By Silent Warrior 6
As they came of age between 1940 and 1943, the five Smith brothers left their town in Indiana for places that most had never heard of. They volunteered to jump out of planes, crouch in machine gun nests and ride in plywood gliders. They survived diphtheria and gunshot wounds, burrowing into the earth or under trucks at night so they could sleep through the shelling. Their family had nothing but hope and prayers to bring them home. And one by one, the five Smith brothers, dozens of war decorations among them, came home – exhausted but whole. All five brothers lived long into retirement and all but one is living today today. A 4th brother, Kenneth “Kenny” Ray Smith, died on 1 April 2016 in Washington, Indiana at the age of 92.
Kenny’s story is unique. With the advent of World War II, he volunteered to serve the Army and our Nation. He was a 75mm Howitzer Sergeant assigned to the 681st Glider Field Artillery Battalion and attached to 82nd Airborne Division. He fought and survived behind the front lines in Sicily, Normandy and Holland. He served also in North Africa, Italy, France, Bulgaria and Germany. He earned six European-African-Middle Eastern Campaign Medals with six bronze stars and one bronze arrowhead. After returning home from the war he married and raised four sons in Southern Indiana.
Kenny fought at Normandy, one of the bloodiest battles of the 20th century. Just before D-Day, he sent a telegram to his mom, saying, “Mother, pray for us boys, we need God now.” Later, Kenny described his task on D-Day as a “suicide mission”. Remarkably, Kenny’s plywood-and-canvas glider (AKA flying coffin) landed “successfully” by crashing into a tree, ripping through the branches as the nose hit the dirt. Unconscious for the next several hours and separated from his crew, Kenny linked up positively with his team later the next day.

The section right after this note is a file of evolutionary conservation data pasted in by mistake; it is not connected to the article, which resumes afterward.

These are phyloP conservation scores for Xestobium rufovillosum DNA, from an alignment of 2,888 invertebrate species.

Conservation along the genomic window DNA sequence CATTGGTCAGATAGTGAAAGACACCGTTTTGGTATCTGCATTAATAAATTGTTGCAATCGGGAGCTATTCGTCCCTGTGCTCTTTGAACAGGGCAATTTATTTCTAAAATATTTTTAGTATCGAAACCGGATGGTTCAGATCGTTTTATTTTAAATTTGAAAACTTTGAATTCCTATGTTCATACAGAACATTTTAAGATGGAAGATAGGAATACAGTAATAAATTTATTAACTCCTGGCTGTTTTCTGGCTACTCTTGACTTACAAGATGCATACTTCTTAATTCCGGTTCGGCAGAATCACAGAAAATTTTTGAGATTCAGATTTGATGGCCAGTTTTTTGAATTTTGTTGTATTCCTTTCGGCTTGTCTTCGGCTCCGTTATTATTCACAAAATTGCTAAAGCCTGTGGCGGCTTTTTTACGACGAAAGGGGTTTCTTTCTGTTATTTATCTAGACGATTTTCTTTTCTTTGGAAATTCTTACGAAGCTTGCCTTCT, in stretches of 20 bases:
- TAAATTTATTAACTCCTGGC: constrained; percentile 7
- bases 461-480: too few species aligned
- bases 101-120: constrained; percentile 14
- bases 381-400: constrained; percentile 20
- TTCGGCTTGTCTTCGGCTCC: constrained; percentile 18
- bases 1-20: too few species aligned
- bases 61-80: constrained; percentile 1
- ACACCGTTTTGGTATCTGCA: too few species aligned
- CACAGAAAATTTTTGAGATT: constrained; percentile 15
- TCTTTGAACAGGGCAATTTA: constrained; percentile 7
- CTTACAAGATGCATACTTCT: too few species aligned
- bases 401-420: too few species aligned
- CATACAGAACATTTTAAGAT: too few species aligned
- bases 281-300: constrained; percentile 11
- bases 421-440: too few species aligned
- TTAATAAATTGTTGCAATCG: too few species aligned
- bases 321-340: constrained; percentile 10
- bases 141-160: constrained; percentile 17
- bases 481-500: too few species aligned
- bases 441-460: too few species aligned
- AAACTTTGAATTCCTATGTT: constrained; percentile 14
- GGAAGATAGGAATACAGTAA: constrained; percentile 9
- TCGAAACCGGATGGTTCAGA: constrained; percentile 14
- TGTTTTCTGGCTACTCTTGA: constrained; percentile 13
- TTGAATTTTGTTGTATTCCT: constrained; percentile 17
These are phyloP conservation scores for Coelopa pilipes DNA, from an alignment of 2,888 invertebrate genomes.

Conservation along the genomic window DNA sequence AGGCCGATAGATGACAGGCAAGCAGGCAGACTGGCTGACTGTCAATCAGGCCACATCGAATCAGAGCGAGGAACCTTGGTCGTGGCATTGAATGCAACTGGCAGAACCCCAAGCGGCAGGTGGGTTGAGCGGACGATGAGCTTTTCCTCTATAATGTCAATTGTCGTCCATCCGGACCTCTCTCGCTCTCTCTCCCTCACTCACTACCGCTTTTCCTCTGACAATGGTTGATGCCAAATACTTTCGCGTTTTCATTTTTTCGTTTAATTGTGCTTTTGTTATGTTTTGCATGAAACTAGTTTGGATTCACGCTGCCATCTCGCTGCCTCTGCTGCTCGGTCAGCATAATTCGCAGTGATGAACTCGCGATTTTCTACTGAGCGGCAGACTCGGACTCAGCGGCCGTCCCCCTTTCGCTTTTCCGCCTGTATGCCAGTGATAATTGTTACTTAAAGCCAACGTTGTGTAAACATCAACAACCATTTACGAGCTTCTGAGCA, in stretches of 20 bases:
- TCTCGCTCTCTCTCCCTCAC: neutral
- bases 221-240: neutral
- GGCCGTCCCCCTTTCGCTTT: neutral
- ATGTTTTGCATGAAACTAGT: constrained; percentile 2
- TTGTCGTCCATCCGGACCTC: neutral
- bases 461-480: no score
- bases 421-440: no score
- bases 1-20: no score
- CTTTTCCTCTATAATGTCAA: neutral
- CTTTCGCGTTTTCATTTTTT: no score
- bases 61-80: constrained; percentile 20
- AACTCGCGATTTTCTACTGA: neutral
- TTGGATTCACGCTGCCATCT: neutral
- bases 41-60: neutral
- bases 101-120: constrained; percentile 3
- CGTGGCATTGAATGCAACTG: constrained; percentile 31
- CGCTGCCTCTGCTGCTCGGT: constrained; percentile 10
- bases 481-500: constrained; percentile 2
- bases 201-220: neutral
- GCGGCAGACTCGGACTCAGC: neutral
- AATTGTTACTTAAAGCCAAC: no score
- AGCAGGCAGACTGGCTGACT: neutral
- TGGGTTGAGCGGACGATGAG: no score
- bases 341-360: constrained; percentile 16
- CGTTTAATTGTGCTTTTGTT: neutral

Surviving six campaigns in WWII and earning a bronze arrowhead for a combat glider landing requires trust in God and discipline. I visited with Kenny last summer and asked him simply, “how did you survive?” Without hesitation, the old Soldier responded, “I always dug a foxhole.” Standing tall at 6 feet, 8 inches – digging a foxhole to standard was not a quick easy task for Kenny. He jokingly added, “one or two Soldiers always ended up in my foxhole with me because they lacked the discipline to dig their own day after day in combat”. Kenny’s “foxhole” message is both simple and genius. “Always improve your foxhole” is one of the first orders I received as an Infantry enlisted Soldier in training. It was my honor to share Kenny’s message with the Soldiers assigned to my Battalion a few weeks ago, his message was received well by the entire formation. The key task assigned to the Nation’s current generation of Soldiers is simple —– improve your foxhole and deliver RESULTS that benefit the Nation, our Army’s Mission, our Soldiers and their Families.
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